There are restaurants that go about the business of serving food and drink and there are restaurants that capture the moment - like Rosati's supersized excess that encapsulated the giddy optimism of the pre-crash 1980s, or the high-flying anarchy of est est est. To the small but unforgettable list you can add Chin Chin.
Chris Lucas's extroverted Flinders Lane eating-house put the restaurant world on notice when it opened two years ago. Its message? Younger tastes are driving things now. It's all about pop art and double entendres, loud music and cheeky waiters.
If you think that dials down the sense of occasion, think again. People used to dress up to go fine dining. Now they put their glad rags on to eat at Chin Chin.
It's a crazy theme park of a restaurant, so the food has to be technicolour to compete. That's where chef Benjamin Cooper comes in. Flip through the pages of the Chin Chin book - part cookbook, part restaurant memoir - and the heart and soul of the operation is clear. Fluent in the high-voltage flavours of Thailand, comfortable with incursions into other Asian territories, and sprinkled with modern Australianisms, its insouciance is backed up with some pretty keen know-how.
You can analyse Chin Chin's success until your brain bleeds. Maybe it just comes down to restaurant umami, that indefinable extra flavour that revs things up from simply good to whoa! Behind the scenes there's obviously plenty of work keeping the wheels on the track. Zeitgeist restaurants certainly don't come along very often but when they do, the me-too brigade inevitably follows. So here's our 10-point gospel according to Chin Chin.
● Location counts. Sure, Flinders Lane was cool before Chris Lucas spied the potential in the sticky-carpeted Icon Bar - just ask Cumulus Inc - but the goldrush really started when Chin Chin revitalised an unloved old building. The postmodern Thai workers' caff fitout by the super-cool Projects of Imagination didn't hinder things either.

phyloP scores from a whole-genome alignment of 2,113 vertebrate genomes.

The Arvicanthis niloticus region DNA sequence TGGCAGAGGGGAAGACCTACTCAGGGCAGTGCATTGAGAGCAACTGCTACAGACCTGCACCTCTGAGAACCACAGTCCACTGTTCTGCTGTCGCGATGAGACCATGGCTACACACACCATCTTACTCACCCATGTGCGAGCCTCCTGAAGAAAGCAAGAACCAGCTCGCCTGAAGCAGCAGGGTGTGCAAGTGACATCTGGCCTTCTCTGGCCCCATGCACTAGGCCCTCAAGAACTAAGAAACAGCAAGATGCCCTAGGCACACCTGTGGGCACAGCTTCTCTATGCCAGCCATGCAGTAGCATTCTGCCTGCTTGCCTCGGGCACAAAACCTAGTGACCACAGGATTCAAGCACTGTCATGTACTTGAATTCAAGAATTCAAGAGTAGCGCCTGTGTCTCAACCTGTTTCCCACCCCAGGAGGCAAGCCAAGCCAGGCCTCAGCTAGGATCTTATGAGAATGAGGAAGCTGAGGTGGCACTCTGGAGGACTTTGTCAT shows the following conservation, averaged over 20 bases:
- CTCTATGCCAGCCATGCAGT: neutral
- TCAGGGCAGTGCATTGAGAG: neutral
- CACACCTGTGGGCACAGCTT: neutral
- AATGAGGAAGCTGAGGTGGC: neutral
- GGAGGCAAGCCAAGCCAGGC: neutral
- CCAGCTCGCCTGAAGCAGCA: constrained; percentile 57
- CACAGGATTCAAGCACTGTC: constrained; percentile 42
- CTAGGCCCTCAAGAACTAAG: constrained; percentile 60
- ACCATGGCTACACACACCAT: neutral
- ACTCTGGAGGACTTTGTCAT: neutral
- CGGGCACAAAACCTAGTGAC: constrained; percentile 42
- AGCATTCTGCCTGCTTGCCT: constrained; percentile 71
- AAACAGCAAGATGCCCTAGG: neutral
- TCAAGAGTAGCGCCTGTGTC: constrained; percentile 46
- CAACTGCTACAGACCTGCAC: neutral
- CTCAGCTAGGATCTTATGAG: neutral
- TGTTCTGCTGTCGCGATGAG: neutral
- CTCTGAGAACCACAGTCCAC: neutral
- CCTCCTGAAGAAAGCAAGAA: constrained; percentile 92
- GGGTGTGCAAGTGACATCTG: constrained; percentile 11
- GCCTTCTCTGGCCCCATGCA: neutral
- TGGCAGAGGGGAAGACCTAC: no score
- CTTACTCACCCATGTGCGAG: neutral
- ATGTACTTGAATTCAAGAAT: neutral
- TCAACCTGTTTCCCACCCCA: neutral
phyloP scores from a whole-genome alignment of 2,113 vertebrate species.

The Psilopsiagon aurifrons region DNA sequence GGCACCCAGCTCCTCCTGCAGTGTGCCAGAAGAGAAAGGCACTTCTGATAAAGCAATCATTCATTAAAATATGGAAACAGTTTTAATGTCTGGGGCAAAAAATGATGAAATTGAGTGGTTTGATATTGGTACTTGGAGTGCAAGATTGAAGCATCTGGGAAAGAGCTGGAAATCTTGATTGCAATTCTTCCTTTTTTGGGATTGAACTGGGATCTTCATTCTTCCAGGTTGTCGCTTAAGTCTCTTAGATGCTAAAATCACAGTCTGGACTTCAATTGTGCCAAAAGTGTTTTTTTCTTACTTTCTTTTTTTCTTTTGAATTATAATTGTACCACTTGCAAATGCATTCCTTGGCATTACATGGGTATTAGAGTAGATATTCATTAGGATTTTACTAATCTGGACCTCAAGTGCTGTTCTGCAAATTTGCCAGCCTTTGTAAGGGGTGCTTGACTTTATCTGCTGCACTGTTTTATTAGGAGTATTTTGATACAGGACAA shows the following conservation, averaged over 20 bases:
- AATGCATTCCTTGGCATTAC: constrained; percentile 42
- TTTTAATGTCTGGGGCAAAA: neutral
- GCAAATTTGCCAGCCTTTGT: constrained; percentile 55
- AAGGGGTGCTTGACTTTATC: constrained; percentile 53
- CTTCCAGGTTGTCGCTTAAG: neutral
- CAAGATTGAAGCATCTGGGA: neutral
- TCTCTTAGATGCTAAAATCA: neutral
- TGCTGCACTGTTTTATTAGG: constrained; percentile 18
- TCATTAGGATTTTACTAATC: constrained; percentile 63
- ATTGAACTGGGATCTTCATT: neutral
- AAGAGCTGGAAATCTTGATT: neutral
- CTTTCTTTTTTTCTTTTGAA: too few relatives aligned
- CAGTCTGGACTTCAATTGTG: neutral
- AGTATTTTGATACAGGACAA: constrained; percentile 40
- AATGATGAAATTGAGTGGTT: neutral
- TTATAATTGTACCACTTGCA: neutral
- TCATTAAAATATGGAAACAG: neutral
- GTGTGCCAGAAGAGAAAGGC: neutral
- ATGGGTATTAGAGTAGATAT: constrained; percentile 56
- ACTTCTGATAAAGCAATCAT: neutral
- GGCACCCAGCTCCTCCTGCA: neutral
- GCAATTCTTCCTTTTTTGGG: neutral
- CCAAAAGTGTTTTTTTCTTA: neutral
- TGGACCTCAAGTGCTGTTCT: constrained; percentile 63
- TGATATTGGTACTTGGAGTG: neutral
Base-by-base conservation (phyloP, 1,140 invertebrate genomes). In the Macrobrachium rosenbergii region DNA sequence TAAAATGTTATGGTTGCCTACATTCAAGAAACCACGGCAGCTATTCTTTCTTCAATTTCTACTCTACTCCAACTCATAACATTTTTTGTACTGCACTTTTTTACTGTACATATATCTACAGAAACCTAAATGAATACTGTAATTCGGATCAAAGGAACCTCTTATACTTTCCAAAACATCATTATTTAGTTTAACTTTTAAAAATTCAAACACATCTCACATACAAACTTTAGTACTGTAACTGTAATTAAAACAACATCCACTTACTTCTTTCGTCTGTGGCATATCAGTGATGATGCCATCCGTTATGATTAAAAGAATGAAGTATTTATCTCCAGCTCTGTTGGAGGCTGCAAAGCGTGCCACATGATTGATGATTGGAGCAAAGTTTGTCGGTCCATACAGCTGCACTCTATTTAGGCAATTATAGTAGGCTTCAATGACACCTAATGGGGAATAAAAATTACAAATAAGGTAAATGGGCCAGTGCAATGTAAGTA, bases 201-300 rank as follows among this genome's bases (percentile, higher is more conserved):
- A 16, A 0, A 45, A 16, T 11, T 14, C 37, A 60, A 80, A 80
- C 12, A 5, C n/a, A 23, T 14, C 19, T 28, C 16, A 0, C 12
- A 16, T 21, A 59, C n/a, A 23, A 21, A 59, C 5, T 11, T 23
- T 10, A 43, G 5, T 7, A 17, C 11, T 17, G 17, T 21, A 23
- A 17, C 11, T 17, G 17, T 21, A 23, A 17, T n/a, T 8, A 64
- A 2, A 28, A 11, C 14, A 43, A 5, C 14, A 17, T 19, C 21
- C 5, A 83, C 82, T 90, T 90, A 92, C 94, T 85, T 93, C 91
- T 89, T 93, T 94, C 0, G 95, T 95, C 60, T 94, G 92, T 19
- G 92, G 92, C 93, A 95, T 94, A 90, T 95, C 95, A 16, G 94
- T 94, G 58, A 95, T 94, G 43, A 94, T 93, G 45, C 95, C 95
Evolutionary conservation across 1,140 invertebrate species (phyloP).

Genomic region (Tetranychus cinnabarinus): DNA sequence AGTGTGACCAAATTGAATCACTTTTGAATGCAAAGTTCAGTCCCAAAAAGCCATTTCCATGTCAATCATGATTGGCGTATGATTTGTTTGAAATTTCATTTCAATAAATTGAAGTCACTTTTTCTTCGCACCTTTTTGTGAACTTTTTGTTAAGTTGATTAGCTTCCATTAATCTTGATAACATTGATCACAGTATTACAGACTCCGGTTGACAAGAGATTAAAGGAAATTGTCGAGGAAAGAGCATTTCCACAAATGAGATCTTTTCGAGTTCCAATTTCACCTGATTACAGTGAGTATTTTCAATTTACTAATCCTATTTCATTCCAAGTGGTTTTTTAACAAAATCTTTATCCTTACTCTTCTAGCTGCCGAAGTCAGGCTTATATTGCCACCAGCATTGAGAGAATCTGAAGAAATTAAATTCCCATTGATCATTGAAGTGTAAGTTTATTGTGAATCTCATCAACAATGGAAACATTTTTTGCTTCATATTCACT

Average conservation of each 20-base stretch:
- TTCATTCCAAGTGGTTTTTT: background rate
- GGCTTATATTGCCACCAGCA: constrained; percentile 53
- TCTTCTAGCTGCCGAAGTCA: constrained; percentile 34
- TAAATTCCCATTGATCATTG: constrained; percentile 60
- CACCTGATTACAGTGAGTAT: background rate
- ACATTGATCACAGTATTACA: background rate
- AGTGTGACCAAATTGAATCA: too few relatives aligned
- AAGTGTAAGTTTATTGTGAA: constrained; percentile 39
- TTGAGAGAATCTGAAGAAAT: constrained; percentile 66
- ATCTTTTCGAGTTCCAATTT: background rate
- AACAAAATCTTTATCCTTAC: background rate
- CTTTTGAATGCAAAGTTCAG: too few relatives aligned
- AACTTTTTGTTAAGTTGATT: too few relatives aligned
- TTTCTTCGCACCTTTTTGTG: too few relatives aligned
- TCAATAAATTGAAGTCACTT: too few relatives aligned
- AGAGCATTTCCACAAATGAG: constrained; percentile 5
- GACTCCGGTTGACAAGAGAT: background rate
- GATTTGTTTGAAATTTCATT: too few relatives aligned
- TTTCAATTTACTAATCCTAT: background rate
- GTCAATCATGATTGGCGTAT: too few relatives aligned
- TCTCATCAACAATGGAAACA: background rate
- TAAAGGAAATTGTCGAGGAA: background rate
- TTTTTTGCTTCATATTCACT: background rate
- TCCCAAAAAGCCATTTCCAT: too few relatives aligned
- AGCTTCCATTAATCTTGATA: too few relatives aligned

● Use social media. The tsunami of interest in Chin Chin from day one was thanks to a groundbreaking tease campaign on social media. Always a fan of technology, Lucas was smart enough to coin the idea of a designated social media director - food blogger Jess Ho - to guide it, complete with pictures of the building process and a wry sense of humour. Since Chin Chin, everyone does it. Everyone. The Twitter feed, the Facebook page, the Instagram account (redubbed, what else, but Chinstagram).
● Be cheeky. Chin Chin means penis in Japanese, don't you know. The trademark pink neon rabbit is a left-of-centre grab for Gen Y's attention (even bolder is the cutely risque neon signage at Lucas's pizza joint, Baby). Slather the place in chop-socky street art. Yes, pop culture is your friend.
● No bookings. If you're not at Chin Chin before 6pm, you can kiss goodbye the idea of an early dinner and say hello to the queue. As general manager John Kanis points out in Chin Chin the book, Cadel Evans, fresh from his Tour de France victory, was turned away: ''Even Pink - whenever she comes in, she queues up.''